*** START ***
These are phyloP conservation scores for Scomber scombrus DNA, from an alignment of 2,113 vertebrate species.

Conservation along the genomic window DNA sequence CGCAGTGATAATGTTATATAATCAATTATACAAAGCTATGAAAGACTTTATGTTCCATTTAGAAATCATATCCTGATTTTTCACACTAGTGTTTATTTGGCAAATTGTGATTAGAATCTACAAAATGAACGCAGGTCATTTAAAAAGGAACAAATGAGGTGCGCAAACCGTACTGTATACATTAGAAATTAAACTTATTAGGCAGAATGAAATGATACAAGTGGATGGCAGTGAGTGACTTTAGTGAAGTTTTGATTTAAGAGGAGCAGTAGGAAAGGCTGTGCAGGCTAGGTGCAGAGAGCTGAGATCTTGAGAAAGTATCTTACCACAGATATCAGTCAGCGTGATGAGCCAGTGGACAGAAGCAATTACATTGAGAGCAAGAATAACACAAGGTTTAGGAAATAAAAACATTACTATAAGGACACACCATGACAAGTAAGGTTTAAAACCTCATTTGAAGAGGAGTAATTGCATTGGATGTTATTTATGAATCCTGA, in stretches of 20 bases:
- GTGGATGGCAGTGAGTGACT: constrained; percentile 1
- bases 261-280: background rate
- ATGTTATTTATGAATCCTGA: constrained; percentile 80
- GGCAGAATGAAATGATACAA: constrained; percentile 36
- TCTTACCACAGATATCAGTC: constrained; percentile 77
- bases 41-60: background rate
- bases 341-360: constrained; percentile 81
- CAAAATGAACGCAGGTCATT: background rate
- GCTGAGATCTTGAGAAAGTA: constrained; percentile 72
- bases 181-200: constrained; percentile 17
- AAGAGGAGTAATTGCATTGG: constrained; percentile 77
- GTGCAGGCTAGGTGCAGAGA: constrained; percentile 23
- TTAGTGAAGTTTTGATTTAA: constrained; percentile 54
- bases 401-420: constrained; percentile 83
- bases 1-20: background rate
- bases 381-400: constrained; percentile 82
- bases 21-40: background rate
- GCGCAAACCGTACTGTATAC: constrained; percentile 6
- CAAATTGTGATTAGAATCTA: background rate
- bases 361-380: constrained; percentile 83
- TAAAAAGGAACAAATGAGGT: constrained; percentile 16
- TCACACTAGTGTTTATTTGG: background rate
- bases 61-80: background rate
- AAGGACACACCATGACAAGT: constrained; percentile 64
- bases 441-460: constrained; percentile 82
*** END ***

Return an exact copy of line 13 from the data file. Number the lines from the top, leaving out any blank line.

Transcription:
- AAGAGGAGTAATTGCATTGG: constrained; percentile 77